As to legitimacy, the Complainant says the Respondent has no business connection, approval or consent from the Complainant to use the distinctive, unique and invented mark the Complainant has used since 1838. The Domain Name is being used by the Respondent for his competing business of news reporting. The Respondent's website invites advertisements in order to make commercial gain. It is apparent from the content of the website that the Respondent is intentionally attempting to attract, for commercial gain, Internet users to his website by creating a likelihood of confusion with the Complainant's mark as to the source, sponsorship, affiliation, or endorsement of the website. The Respondent's registration of the Domain Name is contrary to the conditions outlined under paragraph 4(c) of the Policy.
As to bad faith, the Complainant says the Respondent's conduct clearly establishes that the Domain Name was registered by the Respondent to traffic the Domain Name, in which the Complainant alone has proprietary and legitimate legal rights.
The Respondent has registered the Domain Name primarily for the purpose of interfering with and disrupting the business of the Complainant. The contents of the webpage suggest that it has been created to prejudicially affect the business activities of the Complainant and thus it can be said beyond doubt that the Domain Name has been registered in bad faith.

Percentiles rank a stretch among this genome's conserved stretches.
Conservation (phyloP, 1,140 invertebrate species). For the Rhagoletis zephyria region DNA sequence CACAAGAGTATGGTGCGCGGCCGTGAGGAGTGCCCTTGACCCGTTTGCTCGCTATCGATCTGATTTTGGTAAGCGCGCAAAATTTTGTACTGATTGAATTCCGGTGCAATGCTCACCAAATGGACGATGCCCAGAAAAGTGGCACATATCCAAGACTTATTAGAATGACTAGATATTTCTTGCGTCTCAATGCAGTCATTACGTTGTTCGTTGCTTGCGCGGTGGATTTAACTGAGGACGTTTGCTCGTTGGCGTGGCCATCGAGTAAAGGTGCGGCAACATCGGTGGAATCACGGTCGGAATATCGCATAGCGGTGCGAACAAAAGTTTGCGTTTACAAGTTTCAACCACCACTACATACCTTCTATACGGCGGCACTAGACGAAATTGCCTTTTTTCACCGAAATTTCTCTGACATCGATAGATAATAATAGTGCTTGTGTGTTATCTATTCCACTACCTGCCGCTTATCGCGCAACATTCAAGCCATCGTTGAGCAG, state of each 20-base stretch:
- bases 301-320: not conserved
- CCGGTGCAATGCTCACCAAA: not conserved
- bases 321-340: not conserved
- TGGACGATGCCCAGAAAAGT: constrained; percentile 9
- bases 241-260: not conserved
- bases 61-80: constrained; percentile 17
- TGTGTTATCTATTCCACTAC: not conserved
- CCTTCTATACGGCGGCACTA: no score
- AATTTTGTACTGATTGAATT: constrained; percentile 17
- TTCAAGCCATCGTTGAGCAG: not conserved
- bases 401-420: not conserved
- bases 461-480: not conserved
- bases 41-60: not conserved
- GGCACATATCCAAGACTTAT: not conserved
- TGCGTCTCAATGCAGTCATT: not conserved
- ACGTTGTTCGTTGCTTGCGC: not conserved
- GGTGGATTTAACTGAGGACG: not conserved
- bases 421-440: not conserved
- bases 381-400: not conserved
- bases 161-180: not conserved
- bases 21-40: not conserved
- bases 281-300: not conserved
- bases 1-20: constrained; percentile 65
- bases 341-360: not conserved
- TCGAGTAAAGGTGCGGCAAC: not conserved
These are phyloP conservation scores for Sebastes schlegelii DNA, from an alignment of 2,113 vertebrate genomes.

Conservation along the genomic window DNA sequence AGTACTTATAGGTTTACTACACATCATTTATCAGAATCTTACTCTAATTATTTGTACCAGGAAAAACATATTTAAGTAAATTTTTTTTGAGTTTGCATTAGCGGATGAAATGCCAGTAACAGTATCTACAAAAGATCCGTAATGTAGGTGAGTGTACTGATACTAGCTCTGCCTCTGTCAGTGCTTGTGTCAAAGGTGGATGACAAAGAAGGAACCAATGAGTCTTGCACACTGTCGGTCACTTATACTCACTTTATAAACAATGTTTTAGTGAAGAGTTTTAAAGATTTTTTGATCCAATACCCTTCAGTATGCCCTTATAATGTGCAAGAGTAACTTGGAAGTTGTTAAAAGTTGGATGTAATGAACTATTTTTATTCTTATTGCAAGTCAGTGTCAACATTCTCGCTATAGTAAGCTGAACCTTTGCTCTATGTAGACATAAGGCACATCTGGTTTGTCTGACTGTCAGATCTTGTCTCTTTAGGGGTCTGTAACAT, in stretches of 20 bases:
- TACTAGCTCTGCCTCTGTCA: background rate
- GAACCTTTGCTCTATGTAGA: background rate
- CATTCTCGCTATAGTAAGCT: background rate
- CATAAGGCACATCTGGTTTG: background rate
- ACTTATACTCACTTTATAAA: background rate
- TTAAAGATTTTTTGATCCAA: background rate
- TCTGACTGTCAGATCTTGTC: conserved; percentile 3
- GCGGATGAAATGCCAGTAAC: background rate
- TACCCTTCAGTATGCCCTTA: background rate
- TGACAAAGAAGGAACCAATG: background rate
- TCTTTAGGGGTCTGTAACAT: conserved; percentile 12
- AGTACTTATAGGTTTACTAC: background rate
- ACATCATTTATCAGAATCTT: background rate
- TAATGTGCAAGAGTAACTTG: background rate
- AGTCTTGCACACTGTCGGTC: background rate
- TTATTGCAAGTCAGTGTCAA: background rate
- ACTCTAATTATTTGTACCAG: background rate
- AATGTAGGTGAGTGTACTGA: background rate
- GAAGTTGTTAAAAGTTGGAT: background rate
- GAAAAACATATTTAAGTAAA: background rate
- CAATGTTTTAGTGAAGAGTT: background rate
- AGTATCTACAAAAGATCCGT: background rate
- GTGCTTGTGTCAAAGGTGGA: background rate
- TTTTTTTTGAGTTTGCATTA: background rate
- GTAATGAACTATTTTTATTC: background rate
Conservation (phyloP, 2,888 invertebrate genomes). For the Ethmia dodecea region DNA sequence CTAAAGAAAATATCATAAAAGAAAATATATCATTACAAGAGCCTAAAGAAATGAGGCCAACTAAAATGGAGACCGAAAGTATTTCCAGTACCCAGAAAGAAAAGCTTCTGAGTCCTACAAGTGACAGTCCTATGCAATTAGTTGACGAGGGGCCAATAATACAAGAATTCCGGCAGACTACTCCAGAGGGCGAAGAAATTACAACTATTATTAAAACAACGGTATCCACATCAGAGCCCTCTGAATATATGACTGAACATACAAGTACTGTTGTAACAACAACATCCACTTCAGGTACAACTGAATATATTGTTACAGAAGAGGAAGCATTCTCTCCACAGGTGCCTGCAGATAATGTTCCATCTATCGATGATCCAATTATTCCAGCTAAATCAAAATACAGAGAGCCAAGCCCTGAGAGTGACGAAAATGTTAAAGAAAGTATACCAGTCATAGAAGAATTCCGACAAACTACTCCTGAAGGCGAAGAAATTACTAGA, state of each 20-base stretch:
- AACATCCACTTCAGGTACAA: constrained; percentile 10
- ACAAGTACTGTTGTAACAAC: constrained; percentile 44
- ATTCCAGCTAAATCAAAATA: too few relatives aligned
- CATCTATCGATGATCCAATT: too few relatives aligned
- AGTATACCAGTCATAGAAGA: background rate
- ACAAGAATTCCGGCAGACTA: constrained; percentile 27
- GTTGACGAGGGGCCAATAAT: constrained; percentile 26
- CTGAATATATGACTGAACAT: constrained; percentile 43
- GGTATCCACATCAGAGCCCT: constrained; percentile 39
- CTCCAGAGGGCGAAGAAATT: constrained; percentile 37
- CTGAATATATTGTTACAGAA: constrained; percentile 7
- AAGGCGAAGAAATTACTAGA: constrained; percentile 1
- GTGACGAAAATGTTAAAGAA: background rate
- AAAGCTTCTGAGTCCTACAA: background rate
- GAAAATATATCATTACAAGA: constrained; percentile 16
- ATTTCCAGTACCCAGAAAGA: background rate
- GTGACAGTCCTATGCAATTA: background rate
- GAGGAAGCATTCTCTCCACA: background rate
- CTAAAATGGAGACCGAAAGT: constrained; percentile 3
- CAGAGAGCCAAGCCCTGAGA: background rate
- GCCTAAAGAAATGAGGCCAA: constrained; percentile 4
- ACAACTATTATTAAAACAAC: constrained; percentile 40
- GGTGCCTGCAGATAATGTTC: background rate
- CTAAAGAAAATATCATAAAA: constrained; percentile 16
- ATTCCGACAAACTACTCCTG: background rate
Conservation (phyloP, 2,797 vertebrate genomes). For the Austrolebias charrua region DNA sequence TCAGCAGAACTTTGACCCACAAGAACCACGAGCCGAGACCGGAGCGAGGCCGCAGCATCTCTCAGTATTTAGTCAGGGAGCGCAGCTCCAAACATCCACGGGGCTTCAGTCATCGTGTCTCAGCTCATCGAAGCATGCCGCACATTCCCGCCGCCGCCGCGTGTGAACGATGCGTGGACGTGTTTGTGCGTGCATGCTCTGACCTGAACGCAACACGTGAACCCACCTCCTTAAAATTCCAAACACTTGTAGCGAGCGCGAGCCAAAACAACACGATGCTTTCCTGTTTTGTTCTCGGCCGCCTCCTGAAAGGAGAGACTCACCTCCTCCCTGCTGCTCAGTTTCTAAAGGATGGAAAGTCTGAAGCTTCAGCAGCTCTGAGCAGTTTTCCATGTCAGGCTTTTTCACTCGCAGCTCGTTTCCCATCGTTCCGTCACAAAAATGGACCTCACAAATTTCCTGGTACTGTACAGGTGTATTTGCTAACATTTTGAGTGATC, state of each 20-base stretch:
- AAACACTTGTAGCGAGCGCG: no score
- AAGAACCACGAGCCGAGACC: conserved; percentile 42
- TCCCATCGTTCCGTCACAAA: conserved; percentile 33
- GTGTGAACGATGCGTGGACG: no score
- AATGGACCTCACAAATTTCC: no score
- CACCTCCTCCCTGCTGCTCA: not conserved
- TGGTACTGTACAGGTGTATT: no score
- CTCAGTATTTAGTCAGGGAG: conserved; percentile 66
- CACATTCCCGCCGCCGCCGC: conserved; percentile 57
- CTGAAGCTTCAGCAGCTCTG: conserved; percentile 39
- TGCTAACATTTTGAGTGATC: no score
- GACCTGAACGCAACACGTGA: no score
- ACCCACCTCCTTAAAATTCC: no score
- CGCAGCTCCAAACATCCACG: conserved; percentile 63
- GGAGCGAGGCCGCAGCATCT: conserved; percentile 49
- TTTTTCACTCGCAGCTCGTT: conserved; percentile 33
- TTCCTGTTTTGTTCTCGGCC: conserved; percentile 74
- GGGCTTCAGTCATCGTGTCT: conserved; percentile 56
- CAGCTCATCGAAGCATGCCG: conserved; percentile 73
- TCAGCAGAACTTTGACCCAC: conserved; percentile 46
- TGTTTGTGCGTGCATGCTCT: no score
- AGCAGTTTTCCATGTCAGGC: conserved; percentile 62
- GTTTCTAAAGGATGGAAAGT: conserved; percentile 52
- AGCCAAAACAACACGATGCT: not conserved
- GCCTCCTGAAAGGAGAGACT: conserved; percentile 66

The illegality in the registration of the Domain Name arises from the fact that domain names today are a part and parcel of corporate identity. A domain name acts as the address of the company on the Internet and can be termed as a web address or a web mark just like a trade mark or service mark. It is also the Internet address of a company. The mere act of registration by the Respondent of the Domain Name containing the entire trade mark of the Complainant in itself constitutes passing off and thus, prima facie shows that it has been registered in bad faith.
The Respondent has obtained registration for the Domain Name in bad faith for either or all of the following motives:
(a) the Domain Name could be used by the Respondent to extract huge sums of money from the Complainant who has legitimate interests in the Domain Name. Obviously, the intention of the Respondent is to blackmail the Complainant and compel it to buy the Domain Name for a huge sum of money;
(b) the Respondent can transfer or sell the Domain Name to some competitor of the Complainant who may further develop the website and damage the goodwill and reputation of the Complainant even more by inserting prejudicial material in relation to the Complainant. This will lead to complete tarnishment of the Complainant's mark and brand and may dissuade the Complainant's current and potential customers from availing the Complainant's services.
The Respondent's registration and use of the Domain Name is a clear case of cyber-squatting, whose intention is to take advantage of the Complainant's immense reputation and its prominent presence on the Internet in order to confuse the public to the detriment of the Complainant.
The Respondent did not reply to the Complainant's contentions.
6. Discussion and Findings